Cigarette-lovers no doubt despised it and anti-smoking advocates applauded it, but its effect was beyond dispute.

When a progressive ban on indoor smoking in NSW pubs and clubs took effect in July, the days of enjoying a cigarette with a beer at the local were finally numbered.

By mid-2007, pubs will enforce a total ban on indoor smoking. Gay and lesbian venues will need to comply, but they could face resentment from more clients than mainstream pubs, if new international research is any indication.

According to a smoking study released in California this month, tobacco use in the gay and lesbian community is about double that in the general population.

About 28 percent of gay men smoke, according to the California Department of Health Services study, compared with 19 percent of men in general.

Smoking rates among lesbians were even higher: their 32.5 percent smoking level was almost triple that of women in the general population.

Among Australian gay men at least, smoking rates also appear to be disproportionately high, according to Ron Tripp, ACON’s HIV Living Men’s Health Promotion Coordinator.

Gay men are twice as likely to smoke as men in general, while smoking levels among HIV-positive men are twice as high again, according to research presented at a recent ACON tobacco use forum, Tripp said.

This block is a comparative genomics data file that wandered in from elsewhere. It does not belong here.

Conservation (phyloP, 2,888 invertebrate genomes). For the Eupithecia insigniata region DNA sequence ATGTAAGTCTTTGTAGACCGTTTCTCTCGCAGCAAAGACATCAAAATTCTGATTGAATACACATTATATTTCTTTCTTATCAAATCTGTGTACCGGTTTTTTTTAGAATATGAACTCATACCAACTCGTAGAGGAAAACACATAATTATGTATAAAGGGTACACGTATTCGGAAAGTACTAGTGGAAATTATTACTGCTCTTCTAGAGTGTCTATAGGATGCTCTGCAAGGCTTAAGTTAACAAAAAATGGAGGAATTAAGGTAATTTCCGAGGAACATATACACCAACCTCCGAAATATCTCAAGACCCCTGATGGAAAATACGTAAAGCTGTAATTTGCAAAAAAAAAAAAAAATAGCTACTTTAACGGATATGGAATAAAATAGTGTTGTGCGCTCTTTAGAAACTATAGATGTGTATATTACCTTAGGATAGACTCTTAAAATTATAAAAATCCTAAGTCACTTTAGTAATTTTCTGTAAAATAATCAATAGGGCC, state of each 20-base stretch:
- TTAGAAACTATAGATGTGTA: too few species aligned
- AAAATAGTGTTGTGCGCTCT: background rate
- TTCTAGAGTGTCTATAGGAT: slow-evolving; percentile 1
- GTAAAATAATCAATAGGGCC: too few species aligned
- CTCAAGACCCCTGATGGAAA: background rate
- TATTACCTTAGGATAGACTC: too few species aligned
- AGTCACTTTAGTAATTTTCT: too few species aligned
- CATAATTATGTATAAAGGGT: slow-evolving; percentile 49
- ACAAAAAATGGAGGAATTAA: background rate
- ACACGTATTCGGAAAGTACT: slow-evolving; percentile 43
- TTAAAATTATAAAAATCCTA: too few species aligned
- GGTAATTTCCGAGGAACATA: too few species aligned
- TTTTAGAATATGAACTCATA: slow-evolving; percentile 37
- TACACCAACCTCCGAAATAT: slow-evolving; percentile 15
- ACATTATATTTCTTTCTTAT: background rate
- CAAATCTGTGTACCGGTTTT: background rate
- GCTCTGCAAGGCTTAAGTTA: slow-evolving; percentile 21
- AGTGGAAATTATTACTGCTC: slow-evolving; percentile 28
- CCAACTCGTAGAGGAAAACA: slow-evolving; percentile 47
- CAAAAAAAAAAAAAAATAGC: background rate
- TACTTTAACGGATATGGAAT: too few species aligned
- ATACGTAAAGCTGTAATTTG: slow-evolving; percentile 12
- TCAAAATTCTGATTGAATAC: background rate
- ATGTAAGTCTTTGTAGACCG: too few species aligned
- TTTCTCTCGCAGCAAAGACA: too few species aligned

No data was presented about smoking habits among Australian lesbians.

The latest HIV Futures Survey, a biennial national study last released in 2004, showed almost half of people living with HIV/ AIDS were smokers.

Tripp -“ who is preparing new ACON tobacco education workshops -“ said higher smoking rates in the gay community could be linked to a greater emphasis on social life.

I think at the centre of it is the social interaction that’s enmeshed with smoking, Tripp said.

We tend to socialise in pubs and party atmospheres, so it has been a socially acceptable behaviour or addiction, if you will.

Smoking was a particular issue in the HIV-positive community, Tripp said, because recent research indicated possible links between some anti-HIV medication and heart disease.

There are implications that some of the medications are leading to cardio-vascular disease, raised blood pressure, raised cholesterol levels, Tripp said.

So it’s extremely important for people who are on [anti-HIV] medication, if they are smoking, that they address the issue, because it’s one of the things that they actually can take control of.

ACON’s Positive Living Centre in Surry Hills is due to introduce a smoking ban in the next six weeks.

Gay activists in California have explained higher LGBT smoking figures by speculating that some gays and lesbians start smoking when dealing with the difficulties of coming out, The Los Angeles Times reported.

But Tripp he had not seen much evidence in Sydney to support that theory.

For more information about the ACON smoking education initiatives call Ron Tripp or Carl Piraino on 9699 8756.

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